A general approach for phishing susceptibility analysis is to profile the user’s personality using personality models such as the Five Factor Model (FFM) and find out the susceptibility for a set of phishing attempts. The FFM is a personality profiling system that scores participants on five separate personality traits: Openness to experience (O), Conscientiousness (C), Extraversion (E), Agreeableness (A), and Neuroticism (N). It is often known as the OCEAN or CANOE model. However, these approaches don’t consider the fact based on the content. For example, a phishing email offering an enticing free prize might be very luring to a dominant O-personality (curious, open to new experience), but not to an N-personality (tendency of experiencing negative emotion). Therefore, it is necessary to consider the personality bias of the phishing e-mail contents during the susceptibility analysis. The main goal of this project is to build a system that can correlate a person’s FFM profile to their susceptibility to one or more types of phishing e-mails.
Faculty Advisor: Dr. Husain
Project 6: Parallel Algorithms for Large Scale Cyber Anomaly Detection on Heterogenous Computing Environments
Anomaly detection aims to identify outliers or variations from normal behavior that indicate the occurrence of various cyber events including host-based and network-based attacks. Machine learning techniques, such as supervised and unsupervised learning, have shown to be effective in detecting such anomalies. In this research project we focus on two key emerging computational challenges in this problem space, specially the large amounts of instrumentation data generated by cyber environments and time/resource constraints on the detection technique and explore computational solutions that utilize parallel processing techniques. In this project, we will focus on formulating parallel algorithms designs for cyber anomaly detection. We will explore coarse grained and fine-grained parallelism for computing environments which have a combination of multi-core and many core processors. This project will involve research that will leverage existing parallel designs for shared and distributed memory architectures and will aim to combine them, so as to allow cyber anomaly detection to be conducted using a heterogenous computing environment.
Faculty Advisor: Dr. Korah
Project 7: Detecting Hidden Information in Video Games
Video games are a global industry worth over $100 Billion, rivaling the professional sports industry in size. There are large video game tournaments paying out millions of dollars in prizes. Such large monetary values also attract players using less honest methods to gain an edge over the competition. While there is existing work in detection of cheats based on anomalous behavior or debugging software running on the client-machine or malicious instructions sent to the server, attacks that only passively observe a game are understudied. In other areas, however, various such side-channel attacks have been shown to allow the extraction of private information, for example using memory access timing. We propose that an attacker could e.g. monitor network traffic, and despite its encryption, infer information that would normally be hidden from the player, such as an enemy coming closer. As the first step to detect an attacker is to determine their capabilities, we would like to investigate these options in more detail. There are several attractive targets for this line of research, including the popular games DotA2, Fortnite or Starcraft II. There are several options for REU students to explore, including: a) Record network traffic from a third-party machine, or measure CPU and/or GPU usage and correlate this information with game-play events using Machine Learning techniques. b) Determine how such exploits can feasibly be detected or thwarted. c) Use such exploits to construct an illicit communication channel within a game that AI agents can use to communicate with each other undetected, as an extension and new application of our prior work.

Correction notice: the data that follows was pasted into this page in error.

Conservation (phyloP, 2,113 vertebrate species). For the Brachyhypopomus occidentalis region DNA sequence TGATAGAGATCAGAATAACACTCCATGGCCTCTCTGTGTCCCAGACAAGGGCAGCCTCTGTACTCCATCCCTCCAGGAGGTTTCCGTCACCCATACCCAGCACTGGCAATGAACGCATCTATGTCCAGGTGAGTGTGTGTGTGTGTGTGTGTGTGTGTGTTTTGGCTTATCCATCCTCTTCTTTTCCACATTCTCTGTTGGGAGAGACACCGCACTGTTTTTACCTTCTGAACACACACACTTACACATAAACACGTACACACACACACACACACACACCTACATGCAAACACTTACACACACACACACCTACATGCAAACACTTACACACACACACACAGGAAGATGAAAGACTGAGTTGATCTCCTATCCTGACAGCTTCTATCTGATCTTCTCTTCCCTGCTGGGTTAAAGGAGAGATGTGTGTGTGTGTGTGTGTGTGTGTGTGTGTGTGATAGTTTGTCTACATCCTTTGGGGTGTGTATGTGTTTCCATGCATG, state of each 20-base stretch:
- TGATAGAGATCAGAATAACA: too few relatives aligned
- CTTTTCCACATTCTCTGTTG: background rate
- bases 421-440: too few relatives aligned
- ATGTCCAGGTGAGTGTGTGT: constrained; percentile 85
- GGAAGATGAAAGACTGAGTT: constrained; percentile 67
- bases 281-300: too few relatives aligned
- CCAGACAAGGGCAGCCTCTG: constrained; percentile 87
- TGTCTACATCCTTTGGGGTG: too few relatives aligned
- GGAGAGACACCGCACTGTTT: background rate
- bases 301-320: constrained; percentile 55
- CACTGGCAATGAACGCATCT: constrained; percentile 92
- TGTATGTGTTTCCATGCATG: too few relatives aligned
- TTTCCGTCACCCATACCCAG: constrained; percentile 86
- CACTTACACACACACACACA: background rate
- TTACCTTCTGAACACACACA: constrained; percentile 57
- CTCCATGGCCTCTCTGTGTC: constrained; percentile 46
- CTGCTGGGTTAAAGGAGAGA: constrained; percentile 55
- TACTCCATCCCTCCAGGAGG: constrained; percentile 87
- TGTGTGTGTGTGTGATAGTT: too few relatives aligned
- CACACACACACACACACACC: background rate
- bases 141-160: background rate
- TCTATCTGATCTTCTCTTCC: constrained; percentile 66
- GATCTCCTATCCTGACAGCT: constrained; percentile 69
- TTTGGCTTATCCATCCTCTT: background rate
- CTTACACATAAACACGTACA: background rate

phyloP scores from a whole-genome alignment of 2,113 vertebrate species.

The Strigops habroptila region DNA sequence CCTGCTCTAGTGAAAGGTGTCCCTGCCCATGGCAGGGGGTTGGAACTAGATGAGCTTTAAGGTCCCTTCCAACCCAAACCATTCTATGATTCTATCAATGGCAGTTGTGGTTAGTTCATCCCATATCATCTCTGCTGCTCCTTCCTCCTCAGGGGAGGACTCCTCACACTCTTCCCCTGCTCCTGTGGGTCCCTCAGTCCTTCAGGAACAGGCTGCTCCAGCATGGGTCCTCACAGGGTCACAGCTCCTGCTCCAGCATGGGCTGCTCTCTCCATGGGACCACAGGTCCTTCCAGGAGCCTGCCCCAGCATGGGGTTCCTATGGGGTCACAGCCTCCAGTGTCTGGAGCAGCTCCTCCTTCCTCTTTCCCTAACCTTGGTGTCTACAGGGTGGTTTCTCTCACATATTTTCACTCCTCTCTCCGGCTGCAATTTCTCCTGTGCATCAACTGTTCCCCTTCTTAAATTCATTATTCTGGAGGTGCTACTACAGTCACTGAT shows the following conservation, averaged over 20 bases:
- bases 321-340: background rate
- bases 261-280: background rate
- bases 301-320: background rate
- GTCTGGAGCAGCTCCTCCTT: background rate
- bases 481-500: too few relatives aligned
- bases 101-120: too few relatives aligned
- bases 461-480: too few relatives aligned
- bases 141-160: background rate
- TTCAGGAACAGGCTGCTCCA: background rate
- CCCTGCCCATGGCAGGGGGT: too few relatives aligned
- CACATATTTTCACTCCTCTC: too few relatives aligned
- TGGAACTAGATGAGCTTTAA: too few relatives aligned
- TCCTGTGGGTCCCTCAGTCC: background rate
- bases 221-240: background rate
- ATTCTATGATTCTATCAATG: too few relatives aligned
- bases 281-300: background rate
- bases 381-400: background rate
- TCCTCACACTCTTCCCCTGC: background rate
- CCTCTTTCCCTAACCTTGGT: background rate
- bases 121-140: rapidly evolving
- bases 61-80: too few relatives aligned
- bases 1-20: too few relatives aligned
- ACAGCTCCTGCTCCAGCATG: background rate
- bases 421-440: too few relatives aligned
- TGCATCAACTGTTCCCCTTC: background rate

Faculty Advisor: Dr. Eger
Project 8: Vulnerability Exploitation Prediction
Prediction of software vulnerabilities that are likely to be exploited by malicious hackers. Standard vulnerability score systems like CVSS are known not to be useful for patch prioritization. By exploring AI, machine learning, and SNA (Social Network Analysis) techniques on features computed from hacker environments on the deepweb, the darkweb, and on social media (socialD2web), this project attempts to mine vulnerabilities mentioned directly or indirectly by credible hackers.
Faculty Advisor: Dr. Marin
Project 9: Hacker Engagement Prediction
Hacker communities are continually evolving. Due to social influence effects, values are often transmitted from one person to another and this behavior is also observed among malicious hackers. Holding acknowledged reputations, hackers generally use online platforms to advertise exploits, vulnerabilities, techniques, code samples, and targets and also to recruit individuals for malicious campaigns, attracting low-skill-level individuals who aim to improve their hacking skills. Those influential activities not only expand the hackers’ networks, bringing like-minded collaborators and learners, but also help them to increase revenue. Therefore, this research project studies the hacker adoption behavior online, using it as crowdsourced sensor to gain insight about future users’ activities that may lead to cyber-attacks, such as recruitment or mass adoption of exploits.
Faculty Advisor: Dr. Marin
Project 10: Cascade Prediction
Predicting when a hacking message will go “viral” is important for cybersecurity, since information cascades can signal hacktivism campaigns or mass adoption of cyber-threats. Then, this project tries to model information diffusion on hacker communities, investigating which influential and topological patterns can be leveraged for the early extraction of popular threads.
Faculty Advisor: Dr. Marin